PLAYLIST: Disq’s Songs To Cry To

With their upbeat debut Collector dropping this Friday, the Madison post-punks share their favorite weep-tunes.

Disq landed on our radar at the very beginning of the year with their song “Daily Routine,” a single that sounds like a Parquet Courts interpretation of “That Thing You Do.” It’s an invigorated follow-up to the pair of singles the Madison-based band shared a year prior via their label Saddle Creek, somehow amping up the pop-rock hooks and their guitars’ volume while allowing their apathetic millennial attitudes to shine through in the relatable monotony relayed in the song’s lyrics. 

This Friday the band is sharing a full record’s worth of such spirited lethargy: Collector is comprised of nine additional tracks that share the playful energy of “Routine” (there’s a track called “Fun Track 4,” ensuring the existence of at least three other incontestably fun tracks), with even the track called “I Wanna Die” proving a raucous shredfest. Leading up to the release, Disq hasn’t been shy about what’s been on their turntables—though until now, these curated playlists were mostly comprised of songs that matched their own upbeat sound.

Shifting gears, vocalists Raina Bock (also on bass) and Isaac deBroux-Slone (guitar) opted to give us a look at some more personal favs: their go-to songs for a good cry. With both of their individual playlists streaming below, read on for an interview with both members about what constitutes a good cry-song, and how they see themselves fitting into the Saddle Creek legacy.

Collector is out March 6 on Saddle Creek. Pre-order it here.

How did you guys decide on making a playlist about songs to cry to?

Raina: I had a whole bunch of ideas for playlist themes, but this just felt like it would be an easy one—a lot of songs make me cry, and I feel like a lot of our other playlists are more uptempo type stuff. I thought this would be a fun change of pace.

Isaac: I definitely have an easy time thinking of songs that make me cry, versus songs that make me happy. 

What is it about a song that makes you cry? Is it more lyrical, or instrumental?

Isaac: Usually it’s just kind of that perfect combo that really triggers your emotions. It’s specific moments in a song.

Raina: I think it’s pretty hard to untangle music from the context of when you first heard it. It’s usually stuff that makes me nostalgic for my childhood, or a certain time or place or person.

I always think about the episode of Seinfeld where Elaine’s dating a guy who shushes her every time “Desperado” comes on. It’s funny, but the older I get, the more I relate to that—what do you do when you’re in public and you suddenly hear Big Thief?

Isaac: That happens to me a lot—I’m a delivery driver, so I’ll be listening to some really sad song and it’ll put me in a really weird, bad state. And then I’ll pull up to drop off some food for somebody, I’ll knock on their door and have to be, like, customer-service person for a second.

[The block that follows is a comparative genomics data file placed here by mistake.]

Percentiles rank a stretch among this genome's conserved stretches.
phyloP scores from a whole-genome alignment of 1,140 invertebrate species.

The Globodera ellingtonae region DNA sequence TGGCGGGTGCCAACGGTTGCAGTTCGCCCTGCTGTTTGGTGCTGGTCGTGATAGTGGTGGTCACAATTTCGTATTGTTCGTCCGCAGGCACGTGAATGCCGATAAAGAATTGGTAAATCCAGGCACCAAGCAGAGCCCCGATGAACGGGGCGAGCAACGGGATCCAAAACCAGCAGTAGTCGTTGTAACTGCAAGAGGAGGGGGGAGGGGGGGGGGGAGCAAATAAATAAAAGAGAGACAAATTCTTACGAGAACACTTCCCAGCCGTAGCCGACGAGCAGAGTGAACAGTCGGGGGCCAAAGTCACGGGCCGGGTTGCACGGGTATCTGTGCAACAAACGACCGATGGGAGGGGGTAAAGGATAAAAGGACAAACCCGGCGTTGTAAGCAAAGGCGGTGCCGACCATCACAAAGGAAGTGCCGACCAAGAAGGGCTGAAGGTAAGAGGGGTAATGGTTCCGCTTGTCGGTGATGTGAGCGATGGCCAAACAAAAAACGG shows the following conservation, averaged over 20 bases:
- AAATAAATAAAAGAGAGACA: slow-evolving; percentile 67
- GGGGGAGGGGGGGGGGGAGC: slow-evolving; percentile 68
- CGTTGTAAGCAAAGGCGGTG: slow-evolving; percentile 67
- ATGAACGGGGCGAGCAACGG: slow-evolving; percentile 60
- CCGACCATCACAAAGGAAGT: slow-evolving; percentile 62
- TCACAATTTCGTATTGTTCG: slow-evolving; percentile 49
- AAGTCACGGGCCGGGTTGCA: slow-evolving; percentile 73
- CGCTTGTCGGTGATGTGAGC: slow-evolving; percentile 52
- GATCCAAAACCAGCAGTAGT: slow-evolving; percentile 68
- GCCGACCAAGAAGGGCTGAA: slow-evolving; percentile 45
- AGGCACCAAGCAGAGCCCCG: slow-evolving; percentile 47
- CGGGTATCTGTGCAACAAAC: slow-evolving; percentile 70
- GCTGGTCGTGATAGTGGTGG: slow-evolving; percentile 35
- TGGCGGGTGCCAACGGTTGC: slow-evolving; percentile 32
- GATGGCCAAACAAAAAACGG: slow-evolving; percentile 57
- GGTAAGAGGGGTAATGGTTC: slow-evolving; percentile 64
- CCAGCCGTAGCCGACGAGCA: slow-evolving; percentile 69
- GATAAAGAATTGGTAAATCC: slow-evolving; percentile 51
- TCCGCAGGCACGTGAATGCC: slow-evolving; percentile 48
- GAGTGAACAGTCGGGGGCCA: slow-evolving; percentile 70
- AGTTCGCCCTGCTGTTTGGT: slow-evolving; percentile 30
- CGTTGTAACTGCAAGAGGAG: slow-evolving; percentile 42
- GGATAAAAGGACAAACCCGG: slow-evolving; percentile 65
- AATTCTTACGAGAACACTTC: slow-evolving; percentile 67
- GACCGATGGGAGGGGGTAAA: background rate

“Shark Smile” is everywhere now—coffee shops, grocery stores. It’s very distracting. 

Isaac: I’m glad it gets played like that, but it’s not the kind of music that I want to be hearing in public [laughs]. 

I noticed you had both Big Thief and Hand Habits on your lists—when you signed to Saddle Creek, were you more excited to be a part of this legacy, or the Bright Eyes/Cursive history?

Raina: Definitely Big Thief/Hand Habits for me. I know there are a lot of Bright Eyes fans in the van, but Placeholder was easily my favorite album of 2019, and I’ve been a huge Hand Habits fan forever, so I was pretty over-the-top geeked when we became labelmates. For me, Meg [Duffy] really always hits that perfect combo of lyrics that are insanely beautiful and gorgeous melodies and instrumentations, like we were talking about earlier.

Isaac: I definitely was excited about Bright Eyes and Cursive—they’re just so huge. But I’m much more connected with the newer generation of artists on Saddle Creek. 

Do any of the songs you listed stand out to you as favorites?

Isaac: “You and Your Sister” is really emotional—a very pretty, soft song. Within the context of the band Big Star it’s really heartbreaking. I think it was Alex Chilton’s last collaboration with Chris Bell before he died, and the song gets twisted in my mind to relate to whatever I’m going through.

Raina: For me, definitely a big one is “Now, Now,” which  is kind of a placeholder for most St. Vincent songs. I cry listening to almost all of her earlier stuff that’s even just sort of emotional. I’ve definitely cried every time I’ve seen her live. This is also one that’s really connected to a certain time in my life—there was this semester in high school where I took online classes and I was generally pretty depressed and isolated that whole time. Every day I would put on her first three albums and—I’m not even joking—for ten hours a day I’d just listen to them on repeat, for the entire semester [laughs]. So I feel pretty deeply connected to that one.

Isaac: I also have “Twilight” by Elliott Smith on there, from his posthumous album Basement on a Hill. I was talking to Rob Schnapf who produced our album, and also that album. He was really close friends with Elliott Smith and he said when they were going through and mastering that album he heard that song and he broke down and started crying. The lyrics are just really pretty, but very, very sad.

Do you guys ever use your cry songs against each other in the tour van when someone gets too riled up about something?

Raina: No, but that’s a good idea for this next tour.

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